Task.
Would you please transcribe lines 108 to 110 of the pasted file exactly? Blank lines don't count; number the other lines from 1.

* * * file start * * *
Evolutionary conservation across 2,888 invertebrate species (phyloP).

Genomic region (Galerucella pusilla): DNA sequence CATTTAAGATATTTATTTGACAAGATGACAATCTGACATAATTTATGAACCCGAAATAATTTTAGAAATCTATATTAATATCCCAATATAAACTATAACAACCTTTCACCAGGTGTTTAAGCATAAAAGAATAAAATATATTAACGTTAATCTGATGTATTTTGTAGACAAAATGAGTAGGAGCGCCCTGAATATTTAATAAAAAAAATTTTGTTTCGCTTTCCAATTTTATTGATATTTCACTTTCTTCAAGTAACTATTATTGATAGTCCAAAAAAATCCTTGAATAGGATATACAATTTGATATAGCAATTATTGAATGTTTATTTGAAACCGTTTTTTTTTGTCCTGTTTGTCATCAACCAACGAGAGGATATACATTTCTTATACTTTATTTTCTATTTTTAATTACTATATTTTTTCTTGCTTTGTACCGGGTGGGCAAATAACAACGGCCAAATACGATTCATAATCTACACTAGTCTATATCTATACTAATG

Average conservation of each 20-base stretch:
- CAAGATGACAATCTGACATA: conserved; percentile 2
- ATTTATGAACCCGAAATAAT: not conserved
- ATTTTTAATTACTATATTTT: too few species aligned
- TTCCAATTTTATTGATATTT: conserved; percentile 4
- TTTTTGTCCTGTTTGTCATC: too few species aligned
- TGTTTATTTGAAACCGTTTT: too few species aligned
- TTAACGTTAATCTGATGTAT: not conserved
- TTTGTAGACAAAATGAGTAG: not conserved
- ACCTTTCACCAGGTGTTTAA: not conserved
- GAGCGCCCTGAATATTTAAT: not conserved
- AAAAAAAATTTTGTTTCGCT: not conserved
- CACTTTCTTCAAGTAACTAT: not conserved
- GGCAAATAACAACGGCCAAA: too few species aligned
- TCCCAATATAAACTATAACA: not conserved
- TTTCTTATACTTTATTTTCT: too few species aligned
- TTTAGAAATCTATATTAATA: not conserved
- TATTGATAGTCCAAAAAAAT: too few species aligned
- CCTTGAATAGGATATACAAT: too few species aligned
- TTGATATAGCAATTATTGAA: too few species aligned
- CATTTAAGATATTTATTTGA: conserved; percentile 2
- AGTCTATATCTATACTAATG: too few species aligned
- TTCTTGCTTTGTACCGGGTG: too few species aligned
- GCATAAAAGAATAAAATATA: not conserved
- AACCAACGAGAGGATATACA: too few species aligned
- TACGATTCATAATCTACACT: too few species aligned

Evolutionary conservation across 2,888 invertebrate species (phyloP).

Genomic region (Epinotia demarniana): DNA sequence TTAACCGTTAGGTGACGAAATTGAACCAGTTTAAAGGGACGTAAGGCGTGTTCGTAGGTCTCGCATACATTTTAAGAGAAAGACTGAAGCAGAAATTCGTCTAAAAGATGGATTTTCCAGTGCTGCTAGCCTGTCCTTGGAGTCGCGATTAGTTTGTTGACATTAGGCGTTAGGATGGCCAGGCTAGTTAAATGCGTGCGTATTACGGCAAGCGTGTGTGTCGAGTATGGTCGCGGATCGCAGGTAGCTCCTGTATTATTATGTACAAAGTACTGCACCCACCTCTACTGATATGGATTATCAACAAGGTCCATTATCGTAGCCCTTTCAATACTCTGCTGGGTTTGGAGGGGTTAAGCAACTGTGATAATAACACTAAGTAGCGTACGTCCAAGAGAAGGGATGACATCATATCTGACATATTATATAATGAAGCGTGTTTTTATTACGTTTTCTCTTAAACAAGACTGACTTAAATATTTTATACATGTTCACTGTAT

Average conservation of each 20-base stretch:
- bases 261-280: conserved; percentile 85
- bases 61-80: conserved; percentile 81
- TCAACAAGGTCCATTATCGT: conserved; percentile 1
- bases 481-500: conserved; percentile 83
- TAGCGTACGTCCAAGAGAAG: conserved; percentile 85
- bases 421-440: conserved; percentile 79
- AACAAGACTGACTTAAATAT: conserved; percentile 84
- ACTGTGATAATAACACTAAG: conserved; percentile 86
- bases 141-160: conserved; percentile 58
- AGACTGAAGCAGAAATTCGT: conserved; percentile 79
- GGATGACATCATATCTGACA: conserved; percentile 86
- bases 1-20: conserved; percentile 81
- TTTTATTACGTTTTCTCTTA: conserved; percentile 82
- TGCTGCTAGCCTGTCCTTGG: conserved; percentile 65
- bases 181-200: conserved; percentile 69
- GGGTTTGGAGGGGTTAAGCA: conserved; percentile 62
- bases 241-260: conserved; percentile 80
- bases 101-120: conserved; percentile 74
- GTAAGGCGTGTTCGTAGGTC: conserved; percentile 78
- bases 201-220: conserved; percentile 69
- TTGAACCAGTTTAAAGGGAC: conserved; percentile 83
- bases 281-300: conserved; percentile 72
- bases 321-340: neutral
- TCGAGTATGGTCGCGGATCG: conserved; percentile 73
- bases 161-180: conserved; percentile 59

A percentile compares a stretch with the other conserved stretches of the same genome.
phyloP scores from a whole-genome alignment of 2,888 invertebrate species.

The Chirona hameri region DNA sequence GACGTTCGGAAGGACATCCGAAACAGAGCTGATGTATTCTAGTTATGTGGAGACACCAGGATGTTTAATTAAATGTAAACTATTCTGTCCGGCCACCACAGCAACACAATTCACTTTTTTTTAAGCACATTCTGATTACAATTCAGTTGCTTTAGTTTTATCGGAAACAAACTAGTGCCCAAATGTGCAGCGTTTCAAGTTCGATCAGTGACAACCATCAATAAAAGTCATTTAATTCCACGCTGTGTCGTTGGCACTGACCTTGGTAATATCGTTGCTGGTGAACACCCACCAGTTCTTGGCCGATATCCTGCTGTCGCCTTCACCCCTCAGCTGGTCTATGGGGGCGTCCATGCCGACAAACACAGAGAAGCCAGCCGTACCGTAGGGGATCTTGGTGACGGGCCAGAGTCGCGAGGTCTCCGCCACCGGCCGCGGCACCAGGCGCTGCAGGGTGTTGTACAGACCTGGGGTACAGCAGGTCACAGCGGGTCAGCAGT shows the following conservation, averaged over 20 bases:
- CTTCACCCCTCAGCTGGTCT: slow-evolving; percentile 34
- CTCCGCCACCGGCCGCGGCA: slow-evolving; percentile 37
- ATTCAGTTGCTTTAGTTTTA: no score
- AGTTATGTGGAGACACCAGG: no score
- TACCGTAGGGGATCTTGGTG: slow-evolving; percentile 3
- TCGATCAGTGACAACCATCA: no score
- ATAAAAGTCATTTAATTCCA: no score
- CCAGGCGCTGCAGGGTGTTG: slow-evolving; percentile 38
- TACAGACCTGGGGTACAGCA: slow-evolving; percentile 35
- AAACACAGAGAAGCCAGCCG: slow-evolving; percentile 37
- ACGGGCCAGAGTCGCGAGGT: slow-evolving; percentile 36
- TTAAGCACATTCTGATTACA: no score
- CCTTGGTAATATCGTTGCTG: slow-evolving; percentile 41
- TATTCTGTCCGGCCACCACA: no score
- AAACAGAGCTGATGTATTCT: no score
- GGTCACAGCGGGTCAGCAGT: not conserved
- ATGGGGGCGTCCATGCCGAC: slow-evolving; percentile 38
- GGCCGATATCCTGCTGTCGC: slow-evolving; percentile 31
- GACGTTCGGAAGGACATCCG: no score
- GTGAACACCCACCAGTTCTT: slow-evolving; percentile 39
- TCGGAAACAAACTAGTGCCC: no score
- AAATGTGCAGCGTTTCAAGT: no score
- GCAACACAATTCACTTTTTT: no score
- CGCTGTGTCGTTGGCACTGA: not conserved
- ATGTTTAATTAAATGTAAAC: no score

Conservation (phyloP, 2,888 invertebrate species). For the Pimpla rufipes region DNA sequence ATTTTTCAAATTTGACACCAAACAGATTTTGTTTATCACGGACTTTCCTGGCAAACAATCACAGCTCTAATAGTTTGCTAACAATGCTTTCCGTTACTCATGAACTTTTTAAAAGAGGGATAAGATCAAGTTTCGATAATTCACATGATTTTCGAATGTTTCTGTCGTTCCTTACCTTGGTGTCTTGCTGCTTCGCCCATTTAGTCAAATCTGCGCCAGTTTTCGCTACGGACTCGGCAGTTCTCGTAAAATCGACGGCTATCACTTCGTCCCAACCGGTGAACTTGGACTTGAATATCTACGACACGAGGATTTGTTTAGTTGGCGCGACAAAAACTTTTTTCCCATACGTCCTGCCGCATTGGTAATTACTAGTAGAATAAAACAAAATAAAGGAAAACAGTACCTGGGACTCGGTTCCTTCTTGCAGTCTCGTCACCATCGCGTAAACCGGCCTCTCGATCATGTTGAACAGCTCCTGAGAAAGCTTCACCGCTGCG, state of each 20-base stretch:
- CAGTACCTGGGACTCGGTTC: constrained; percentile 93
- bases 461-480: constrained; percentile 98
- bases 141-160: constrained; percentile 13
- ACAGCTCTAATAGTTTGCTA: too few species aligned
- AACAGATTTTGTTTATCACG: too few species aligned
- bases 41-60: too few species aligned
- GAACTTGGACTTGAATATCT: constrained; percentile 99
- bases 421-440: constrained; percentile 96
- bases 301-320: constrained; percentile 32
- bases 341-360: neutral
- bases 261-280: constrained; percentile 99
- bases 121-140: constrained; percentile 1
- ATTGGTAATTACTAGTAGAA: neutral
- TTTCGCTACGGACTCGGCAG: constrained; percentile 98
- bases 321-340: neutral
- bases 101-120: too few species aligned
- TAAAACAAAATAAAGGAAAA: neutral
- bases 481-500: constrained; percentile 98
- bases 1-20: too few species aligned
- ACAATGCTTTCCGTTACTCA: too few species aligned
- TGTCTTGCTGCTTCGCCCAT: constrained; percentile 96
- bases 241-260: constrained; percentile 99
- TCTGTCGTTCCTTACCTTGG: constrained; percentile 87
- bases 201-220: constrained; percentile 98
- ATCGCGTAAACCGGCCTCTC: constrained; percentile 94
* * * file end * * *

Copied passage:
- TCTGTCGTTCCTTACCTTGG: constrained; percentile 87
- bases 201-220: constrained; percentile 98
- ATCGCGTAAACCGGCCTCTC: constrained; percentile 94